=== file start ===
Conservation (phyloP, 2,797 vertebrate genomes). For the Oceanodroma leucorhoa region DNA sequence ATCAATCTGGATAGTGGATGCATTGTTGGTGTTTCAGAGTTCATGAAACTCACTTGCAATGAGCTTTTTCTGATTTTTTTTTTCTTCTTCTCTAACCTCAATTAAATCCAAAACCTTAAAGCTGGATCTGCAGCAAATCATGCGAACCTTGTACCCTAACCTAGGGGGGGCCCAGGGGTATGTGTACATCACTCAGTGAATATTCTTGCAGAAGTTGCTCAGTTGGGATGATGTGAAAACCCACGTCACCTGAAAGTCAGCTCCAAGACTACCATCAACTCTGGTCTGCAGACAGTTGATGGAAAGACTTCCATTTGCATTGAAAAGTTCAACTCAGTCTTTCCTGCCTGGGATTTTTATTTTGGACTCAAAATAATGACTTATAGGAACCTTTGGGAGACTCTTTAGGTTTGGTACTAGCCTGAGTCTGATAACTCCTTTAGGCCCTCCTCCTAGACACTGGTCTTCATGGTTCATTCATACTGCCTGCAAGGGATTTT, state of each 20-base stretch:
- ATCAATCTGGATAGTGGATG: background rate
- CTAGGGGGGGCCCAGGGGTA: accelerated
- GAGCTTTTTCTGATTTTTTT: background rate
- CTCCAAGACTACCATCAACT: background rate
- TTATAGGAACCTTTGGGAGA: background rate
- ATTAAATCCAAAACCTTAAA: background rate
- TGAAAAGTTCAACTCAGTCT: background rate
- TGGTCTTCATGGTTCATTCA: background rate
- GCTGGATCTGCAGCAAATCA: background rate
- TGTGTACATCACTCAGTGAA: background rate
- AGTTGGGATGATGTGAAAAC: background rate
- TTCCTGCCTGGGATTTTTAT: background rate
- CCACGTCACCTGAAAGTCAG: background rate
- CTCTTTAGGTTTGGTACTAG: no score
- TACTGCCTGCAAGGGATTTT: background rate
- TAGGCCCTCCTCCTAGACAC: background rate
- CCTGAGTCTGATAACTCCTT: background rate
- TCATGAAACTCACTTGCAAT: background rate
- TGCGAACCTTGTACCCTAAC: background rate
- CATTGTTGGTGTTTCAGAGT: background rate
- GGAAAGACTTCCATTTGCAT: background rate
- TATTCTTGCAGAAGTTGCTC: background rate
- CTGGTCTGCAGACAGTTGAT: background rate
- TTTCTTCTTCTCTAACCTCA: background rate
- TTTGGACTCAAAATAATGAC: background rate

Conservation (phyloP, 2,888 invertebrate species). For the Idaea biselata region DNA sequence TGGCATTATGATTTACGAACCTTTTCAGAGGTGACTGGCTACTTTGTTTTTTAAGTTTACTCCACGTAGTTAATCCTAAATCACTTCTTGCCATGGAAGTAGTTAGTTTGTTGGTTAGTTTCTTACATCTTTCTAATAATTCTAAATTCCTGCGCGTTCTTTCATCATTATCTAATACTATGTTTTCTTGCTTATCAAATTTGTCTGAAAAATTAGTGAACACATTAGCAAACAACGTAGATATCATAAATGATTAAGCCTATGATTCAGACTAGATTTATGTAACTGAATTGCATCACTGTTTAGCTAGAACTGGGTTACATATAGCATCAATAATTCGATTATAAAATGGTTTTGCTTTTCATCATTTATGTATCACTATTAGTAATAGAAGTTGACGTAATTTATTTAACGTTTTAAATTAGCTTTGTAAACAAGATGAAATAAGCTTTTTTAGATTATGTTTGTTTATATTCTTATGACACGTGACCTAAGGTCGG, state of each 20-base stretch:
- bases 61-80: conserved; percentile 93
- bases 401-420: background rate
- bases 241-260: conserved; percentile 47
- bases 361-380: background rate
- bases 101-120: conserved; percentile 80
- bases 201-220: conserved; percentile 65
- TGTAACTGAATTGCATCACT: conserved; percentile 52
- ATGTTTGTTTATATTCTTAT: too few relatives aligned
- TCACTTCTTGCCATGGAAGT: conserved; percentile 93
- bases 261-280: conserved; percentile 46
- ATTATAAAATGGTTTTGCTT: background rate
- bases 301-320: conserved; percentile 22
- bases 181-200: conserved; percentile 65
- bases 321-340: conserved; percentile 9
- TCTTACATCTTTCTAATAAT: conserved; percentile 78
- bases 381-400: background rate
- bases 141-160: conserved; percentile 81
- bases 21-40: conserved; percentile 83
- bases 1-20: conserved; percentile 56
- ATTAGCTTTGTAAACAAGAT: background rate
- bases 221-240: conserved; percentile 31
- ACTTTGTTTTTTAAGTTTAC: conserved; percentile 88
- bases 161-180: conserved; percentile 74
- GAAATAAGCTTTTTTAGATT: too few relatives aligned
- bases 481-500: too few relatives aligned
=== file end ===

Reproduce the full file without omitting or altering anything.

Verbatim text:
Conservation (phyloP, 2,797 vertebrate genomes). For the Oceanodroma leucorhoa region DNA sequence ATCAATCTGGATAGTGGATGCATTGTTGGTGTTTCAGAGTTCATGAAACTCACTTGCAATGAGCTTTTTCTGATTTTTTTTTTCTTCTTCTCTAACCTCAATTAAATCCAAAACCTTAAAGCTGGATCTGCAGCAAATCATGCGAACCTTGTACCCTAACCTAGGGGGGGCCCAGGGGTATGTGTACATCACTCAGTGAATATTCTTGCAGAAGTTGCTCAGTTGGGATGATGTGAAAACCCACGTCACCTGAAAGTCAGCTCCAAGACTACCATCAACTCTGGTCTGCAGACAGTTGATGGAAAGACTTCCATTTGCATTGAAAAGTTCAACTCAGTCTTTCCTGCCTGGGATTTTTATTTTGGACTCAAAATAATGACTTATAGGAACCTTTGGGAGACTCTTTAGGTTTGGTACTAGCCTGAGTCTGATAACTCCTTTAGGCCCTCCTCCTAGACACTGGTCTTCATGGTTCATTCATACTGCCTGCAAGGGATTTT, state of each 20-base stretch:
- ATCAATCTGGATAGTGGATG: background rate
- CTAGGGGGGGCCCAGGGGTA: accelerated
- GAGCTTTTTCTGATTTTTTT: background rate
- CTCCAAGACTACCATCAACT: background rate
- TTATAGGAACCTTTGGGAGA: background rate
- ATTAAATCCAAAACCTTAAA: background rate
- TGAAAAGTTCAACTCAGTCT: background rate
- TGGTCTTCATGGTTCATTCA: background rate
- GCTGGATCTGCAGCAAATCA: background rate
- TGTGTACATCACTCAGTGAA: background rate
- AGTTGGGATGATGTGAAAAC: background rate
- TTCCTGCCTGGGATTTTTAT: background rate
- CCACGTCACCTGAAAGTCAG: background rate
- CTCTTTAGGTTTGGTACTAG: no score
- TACTGCCTGCAAGGGATTTT: background rate
- TAGGCCCTCCTCCTAGACAC: background rate
- CCTGAGTCTGATAACTCCTT: background rate
- TCATGAAACTCACTTGCAAT: background rate
- TGCGAACCTTGTACCCTAAC: background rate
- CATTGTTGGTGTTTCAGAGT: background rate
- GGAAAGACTTCCATTTGCAT: background rate
- TATTCTTGCAGAAGTTGCTC: background rate
- CTGGTCTGCAGACAGTTGAT: background rate
- TTTCTTCTTCTCTAACCTCA: background rate
- TTTGGACTCAAAATAATGAC: background rate

Conservation (phyloP, 2,888 invertebrate species). For the Idaea biselata region DNA sequence TGGCATTATGATTTACGAACCTTTTCAGAGGTGACTGGCTACTTTGTTTTTTAAGTTTACTCCACGTAGTTAATCCTAAATCACTTCTTGCCATGGAAGTAGTTAGTTTGTTGGTTAGTTTCTTACATCTTTCTAATAATTCTAAATTCCTGCGCGTTCTTTCATCATTATCTAATACTATGTTTTCTTGCTTATCAAATTTGTCTGAAAAATTAGTGAACACATTAGCAAACAACGTAGATATCATAAATGATTAAGCCTATGATTCAGACTAGATTTATGTAACTGAATTGCATCACTGTTTAGCTAGAACTGGGTTACATATAGCATCAATAATTCGATTATAAAATGGTTTTGCTTTTCATCATTTATGTATCACTATTAGTAATAGAAGTTGACGTAATTTATTTAACGTTTTAAATTAGCTTTGTAAACAAGATGAAATAAGCTTTTTTAGATTATGTTTGTTTATATTCTTATGACACGTGACCTAAGGTCGG, state of each 20-base stretch:
- bases 61-80: conserved; percentile 93
- bases 401-420: background rate
- bases 241-260: conserved; percentile 47
- bases 361-380: background rate
- bases 101-120: conserved; percentile 80
- bases 201-220: conserved; percentile 65
- TGTAACTGAATTGCATCACT: conserved; percentile 52
- ATGTTTGTTTATATTCTTAT: too few relatives aligned
- TCACTTCTTGCCATGGAAGT: conserved; percentile 93
- bases 261-280: conserved; percentile 46
- ATTATAAAATGGTTTTGCTT: background rate
- bases 301-320: conserved; percentile 22
- bases 181-200: conserved; percentile 65
- bases 321-340: conserved; percentile 9
- TCTTACATCTTTCTAATAAT: conserved; percentile 78
- bases 381-400: background rate
- bases 141-160: conserved; percentile 81
- bases 21-40: conserved; percentile 83
- bases 1-20: conserved; percentile 56
- ATTAGCTTTGTAAACAAGAT: background rate
- bases 221-240: conserved; percentile 31
- ACTTTGTTTTTTAAGTTTAC: conserved; percentile 88
- bases 161-180: conserved; percentile 74
- GAAATAAGCTTTTTTAGATT: too few relatives aligned
- bases 481-500: too few relatives aligned